I recently got an email from a reader, which addressed a question I’ve been getting a lot lately: Why did you switch from vegan to paleo? Her e-mail:
Hey lady! I love your blog
I was just wondering why you switched from veganism to paleo? I’m always interested in people’s reasons because I was vegan for 7 years and am now a vegetarian, maybe headed toward pescetarian. It’s really, really hard to have a rational conversation about food choices with other vegans/vegetarians, they tend to get a little scary when you mention that you aren’t feeling that great. Ie. “YOU MUST NOT BE EATING ENOUGH OF (INSERT FOOD HERE)” Anyway, if this question is too personal or rubs you the wrong way, no worries! Ignore it.
Knowing that it would be of interest to a lot of you, I’m posting my response for you guys. Enjoy!
First, thank you for your email, and thank you for being so kind and sensitive!! I have no issue answering you I was vegan for about a year and half (give or take), and felt really great the first few or six months. During this time, I also wasn’t exercising much. I would run in the mornings for a mile or two (give or take), and then that would be it. I would eat, but I was never truly satisfied. Enter: I begin to train for a 5K, determined to run anything, and increase my food intake. This was fine, but my muscle recovery time was poor.
Around the time of my Half Marathon, I began experimenting with having bites of fish, and found out how satisfying it was. I began to eat more fish, and for a couple of weeks was eating it twice a day, every day. Then I began to level out and would have it a few times a week. I was running and doing cardio, only.
Last summer, a friend of mine introduced me to a book called Deep Nutrition, which talked about how our ancestors ate, and focused a lot on eating as close to the earth as possible, including: butter and cheese from grass-fed organic cows, goat // sheep’s milk, and organic, grass-fed and pasture-raised meat and eggs. I began to incorporate these foods, and felt awesome. Around this time I left for school and continued to eat meat, yogurt, whole eggs, and cheese.
A little bit into college, I began eating in vegan // vegetarian manner again, but this didn’t last very long because my body loved protein. So I began eating Chobani with fruit and nuts a few times a day while I was out on campus. I was still in great shape at this time.
Once I was nearing the end of the year, I stopped eating all animal products and was following a vegan lifestyle once again. I continued this for a month or so and then my body started craaaving protein again. I added fish back into my diet, but was mostly eating tons of quinoa, seeds, and Vega protein powder.
A couple of months ago, I started doing CrossFit style workouts. At the gym, in my backyard, and in my hotels, I starting doing tabatas and body-weight WODs. Not only did I feel great, I was getting stronger. I started eating seafood at both lunch and dinner, with protein powder at breakfast.
Within the last month, I began adding eggs, chicken, turkey, and beef back into my life. I amped up the protein (trying to make it as natural as possible — not solely from protein powder, as I had been doing before), and increased my fat intake. I stopped being scared of oil on my salads, and the amount of almond butter in my bowl. After doing this for a few days, I began feeling satisfied after dinner, rather than feeling like I was “full”, but with room for more. I wasn’t thinking about food. My stomach was silenced.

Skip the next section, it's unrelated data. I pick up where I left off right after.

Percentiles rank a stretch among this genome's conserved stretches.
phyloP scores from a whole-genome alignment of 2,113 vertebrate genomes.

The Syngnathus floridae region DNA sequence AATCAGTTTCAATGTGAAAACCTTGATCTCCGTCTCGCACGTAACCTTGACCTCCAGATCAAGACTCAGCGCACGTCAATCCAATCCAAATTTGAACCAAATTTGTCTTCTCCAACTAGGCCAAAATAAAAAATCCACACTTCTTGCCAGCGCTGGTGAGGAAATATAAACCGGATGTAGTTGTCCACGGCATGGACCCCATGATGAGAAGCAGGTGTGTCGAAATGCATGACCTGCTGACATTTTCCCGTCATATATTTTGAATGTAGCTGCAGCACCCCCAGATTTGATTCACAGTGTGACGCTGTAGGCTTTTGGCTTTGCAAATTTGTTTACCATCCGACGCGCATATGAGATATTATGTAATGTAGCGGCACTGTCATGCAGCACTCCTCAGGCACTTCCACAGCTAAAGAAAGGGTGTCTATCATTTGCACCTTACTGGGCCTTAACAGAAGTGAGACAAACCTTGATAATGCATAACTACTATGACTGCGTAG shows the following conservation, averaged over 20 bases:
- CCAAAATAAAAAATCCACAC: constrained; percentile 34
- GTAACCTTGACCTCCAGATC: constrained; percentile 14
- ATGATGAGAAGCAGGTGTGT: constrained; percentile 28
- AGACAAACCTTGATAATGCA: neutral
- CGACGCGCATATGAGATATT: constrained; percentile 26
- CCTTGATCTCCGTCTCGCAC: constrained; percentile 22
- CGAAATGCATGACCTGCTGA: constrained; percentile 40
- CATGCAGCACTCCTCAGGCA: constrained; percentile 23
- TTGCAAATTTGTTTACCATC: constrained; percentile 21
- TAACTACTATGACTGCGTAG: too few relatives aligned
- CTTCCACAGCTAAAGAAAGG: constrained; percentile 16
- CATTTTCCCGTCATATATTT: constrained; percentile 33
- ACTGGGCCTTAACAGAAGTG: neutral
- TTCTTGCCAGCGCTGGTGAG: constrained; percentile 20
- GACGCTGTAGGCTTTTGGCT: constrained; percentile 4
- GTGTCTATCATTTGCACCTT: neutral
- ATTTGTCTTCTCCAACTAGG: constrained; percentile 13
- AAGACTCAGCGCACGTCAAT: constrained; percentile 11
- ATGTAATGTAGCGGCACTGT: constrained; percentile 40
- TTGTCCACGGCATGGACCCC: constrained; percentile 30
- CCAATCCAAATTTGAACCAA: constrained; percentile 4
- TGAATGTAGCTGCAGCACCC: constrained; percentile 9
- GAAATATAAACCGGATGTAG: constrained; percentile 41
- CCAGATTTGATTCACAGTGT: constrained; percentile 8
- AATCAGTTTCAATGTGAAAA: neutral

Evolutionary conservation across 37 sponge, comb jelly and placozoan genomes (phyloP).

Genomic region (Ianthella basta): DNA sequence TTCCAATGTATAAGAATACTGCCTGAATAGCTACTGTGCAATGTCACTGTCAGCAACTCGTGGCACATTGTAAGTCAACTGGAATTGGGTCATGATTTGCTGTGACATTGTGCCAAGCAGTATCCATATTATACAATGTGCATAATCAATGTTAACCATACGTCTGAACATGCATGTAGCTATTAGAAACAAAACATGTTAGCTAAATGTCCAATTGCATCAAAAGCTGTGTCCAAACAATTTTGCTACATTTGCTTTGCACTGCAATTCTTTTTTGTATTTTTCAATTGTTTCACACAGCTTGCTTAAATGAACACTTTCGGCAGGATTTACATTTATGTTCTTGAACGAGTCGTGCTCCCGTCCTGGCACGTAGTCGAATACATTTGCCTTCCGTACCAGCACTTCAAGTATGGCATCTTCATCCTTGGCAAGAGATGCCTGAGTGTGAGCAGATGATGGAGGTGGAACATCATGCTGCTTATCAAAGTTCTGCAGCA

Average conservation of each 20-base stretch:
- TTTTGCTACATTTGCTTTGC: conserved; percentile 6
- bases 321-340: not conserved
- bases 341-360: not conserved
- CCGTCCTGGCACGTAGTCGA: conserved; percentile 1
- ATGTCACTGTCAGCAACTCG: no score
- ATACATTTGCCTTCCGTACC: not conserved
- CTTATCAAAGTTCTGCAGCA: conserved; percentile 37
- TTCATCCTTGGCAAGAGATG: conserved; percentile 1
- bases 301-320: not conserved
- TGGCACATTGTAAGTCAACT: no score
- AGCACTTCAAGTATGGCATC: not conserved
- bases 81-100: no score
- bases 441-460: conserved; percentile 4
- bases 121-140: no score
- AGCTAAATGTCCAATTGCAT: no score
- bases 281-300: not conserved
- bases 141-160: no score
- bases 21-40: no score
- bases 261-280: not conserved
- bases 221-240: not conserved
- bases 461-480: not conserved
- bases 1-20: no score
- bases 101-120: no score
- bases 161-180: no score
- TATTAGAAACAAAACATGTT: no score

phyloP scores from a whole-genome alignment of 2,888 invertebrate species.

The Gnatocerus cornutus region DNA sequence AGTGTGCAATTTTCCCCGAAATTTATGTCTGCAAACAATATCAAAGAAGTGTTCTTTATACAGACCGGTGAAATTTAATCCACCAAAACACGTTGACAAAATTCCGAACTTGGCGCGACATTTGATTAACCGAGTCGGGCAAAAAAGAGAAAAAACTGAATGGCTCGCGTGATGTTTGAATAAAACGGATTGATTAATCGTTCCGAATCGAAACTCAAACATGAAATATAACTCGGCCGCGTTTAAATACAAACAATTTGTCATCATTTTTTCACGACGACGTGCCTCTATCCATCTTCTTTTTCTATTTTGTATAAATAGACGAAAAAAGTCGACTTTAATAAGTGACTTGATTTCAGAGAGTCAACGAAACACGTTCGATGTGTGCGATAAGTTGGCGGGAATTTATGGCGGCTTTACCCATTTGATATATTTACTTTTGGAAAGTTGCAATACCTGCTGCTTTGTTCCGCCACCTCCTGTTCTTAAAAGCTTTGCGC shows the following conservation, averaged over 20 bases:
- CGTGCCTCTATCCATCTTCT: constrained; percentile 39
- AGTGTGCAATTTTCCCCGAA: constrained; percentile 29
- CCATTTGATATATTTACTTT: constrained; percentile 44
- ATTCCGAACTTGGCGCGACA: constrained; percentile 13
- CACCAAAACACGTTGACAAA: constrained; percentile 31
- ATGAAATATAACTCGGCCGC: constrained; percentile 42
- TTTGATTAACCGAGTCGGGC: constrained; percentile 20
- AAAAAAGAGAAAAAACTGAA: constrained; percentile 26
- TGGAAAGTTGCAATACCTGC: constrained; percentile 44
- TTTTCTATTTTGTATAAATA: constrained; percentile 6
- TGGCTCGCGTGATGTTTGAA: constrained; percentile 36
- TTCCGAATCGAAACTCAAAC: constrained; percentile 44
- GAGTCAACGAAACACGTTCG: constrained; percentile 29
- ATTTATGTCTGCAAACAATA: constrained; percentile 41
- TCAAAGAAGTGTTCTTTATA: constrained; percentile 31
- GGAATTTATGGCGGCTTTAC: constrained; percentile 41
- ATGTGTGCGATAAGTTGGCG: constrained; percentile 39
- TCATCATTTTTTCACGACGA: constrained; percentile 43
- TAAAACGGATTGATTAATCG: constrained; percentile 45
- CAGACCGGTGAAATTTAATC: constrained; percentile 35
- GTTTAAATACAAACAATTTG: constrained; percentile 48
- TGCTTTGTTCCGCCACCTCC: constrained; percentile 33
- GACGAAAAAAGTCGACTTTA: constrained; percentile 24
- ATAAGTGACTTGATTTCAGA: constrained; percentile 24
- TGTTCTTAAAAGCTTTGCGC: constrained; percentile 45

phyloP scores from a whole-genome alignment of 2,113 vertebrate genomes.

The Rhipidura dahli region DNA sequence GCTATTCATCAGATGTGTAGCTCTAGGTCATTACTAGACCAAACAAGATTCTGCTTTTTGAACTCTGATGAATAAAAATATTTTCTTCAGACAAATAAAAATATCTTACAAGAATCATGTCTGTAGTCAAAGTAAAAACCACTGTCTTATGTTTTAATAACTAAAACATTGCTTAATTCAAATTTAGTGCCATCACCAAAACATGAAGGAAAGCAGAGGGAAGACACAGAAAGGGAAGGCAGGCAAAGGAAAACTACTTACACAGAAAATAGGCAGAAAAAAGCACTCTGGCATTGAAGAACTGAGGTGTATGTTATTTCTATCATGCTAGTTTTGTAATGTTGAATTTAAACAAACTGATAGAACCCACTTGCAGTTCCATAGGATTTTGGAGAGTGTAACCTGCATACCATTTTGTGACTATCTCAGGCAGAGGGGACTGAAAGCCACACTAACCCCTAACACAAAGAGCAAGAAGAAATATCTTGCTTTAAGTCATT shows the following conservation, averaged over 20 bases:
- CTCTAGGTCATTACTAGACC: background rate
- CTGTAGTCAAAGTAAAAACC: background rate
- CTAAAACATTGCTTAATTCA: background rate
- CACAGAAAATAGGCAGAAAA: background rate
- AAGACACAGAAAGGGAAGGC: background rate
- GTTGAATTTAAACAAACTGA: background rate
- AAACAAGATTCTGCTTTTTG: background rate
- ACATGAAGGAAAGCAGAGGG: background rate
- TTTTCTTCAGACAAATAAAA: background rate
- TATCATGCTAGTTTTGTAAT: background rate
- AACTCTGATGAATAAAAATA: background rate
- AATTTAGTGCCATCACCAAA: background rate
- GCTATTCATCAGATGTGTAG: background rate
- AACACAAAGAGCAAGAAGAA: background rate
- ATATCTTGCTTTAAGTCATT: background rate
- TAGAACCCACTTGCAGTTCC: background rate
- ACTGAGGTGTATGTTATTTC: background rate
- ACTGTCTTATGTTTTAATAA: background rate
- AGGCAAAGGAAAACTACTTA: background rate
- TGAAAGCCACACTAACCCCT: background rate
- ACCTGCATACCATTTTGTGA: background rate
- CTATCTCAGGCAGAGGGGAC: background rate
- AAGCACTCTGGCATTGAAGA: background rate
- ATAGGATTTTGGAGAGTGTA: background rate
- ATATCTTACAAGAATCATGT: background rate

After a week, I added in more protein sources and amped up my workouts. I have been training at a CrossFit affiliate Box for a couple of weeks now, and to say that I am happy would be an understatement. As my love for CrossFit grows, so does the aggression of my workouts. I’m training harder, and my muscles are recovering faster. I attest this to my increased animal protein and plant fat intake. Not only am I training harder, I am more well-rested after the same amount of sleep. I have been able to cut down my coffee intake to 2 cups a day, versus the previous 4-5 cups (eek!).
Although I haven’t completely overhauled my diet to be strict paleo (I still eat occasional peanut butter or vegan protein, which is typically grain and legume-based, as well as whey proteins), I am feeling straight-up awesome. While fruit is still a staple in my diet, adding in animal proteins (grass-fed and free range, when possible) as well as more plant fats (avocados and almond butter up the wazoo) has greatly improved my ability to train hard and do the things that are most important to me in life: do the work I am passionate about, and spend time with those I love.
I hope this (suuuuuper long!) answer finds you well, and I’m so glad that you asked. I’ve been getting this question a lot, and will probably (read: definitely) posting my response to you on the bloggy. Thank you so much for taking the time to read!!
x’s and o’s for EVA,
For some reading regarding the flexibility of the Paleo diet and general debate, check out:
- Juli from PaleoOMG’s viewpoint on Paleo (my favorite)
- Health-Bent’s In Defense of Paleo
- Mark Sisson’s 10 Real-Life Reasons Why the Primal Blueprint Works for Me
Talk to you soon! Still in New Hampshire until Wednesday.
Thoughts on the “paleo debate”?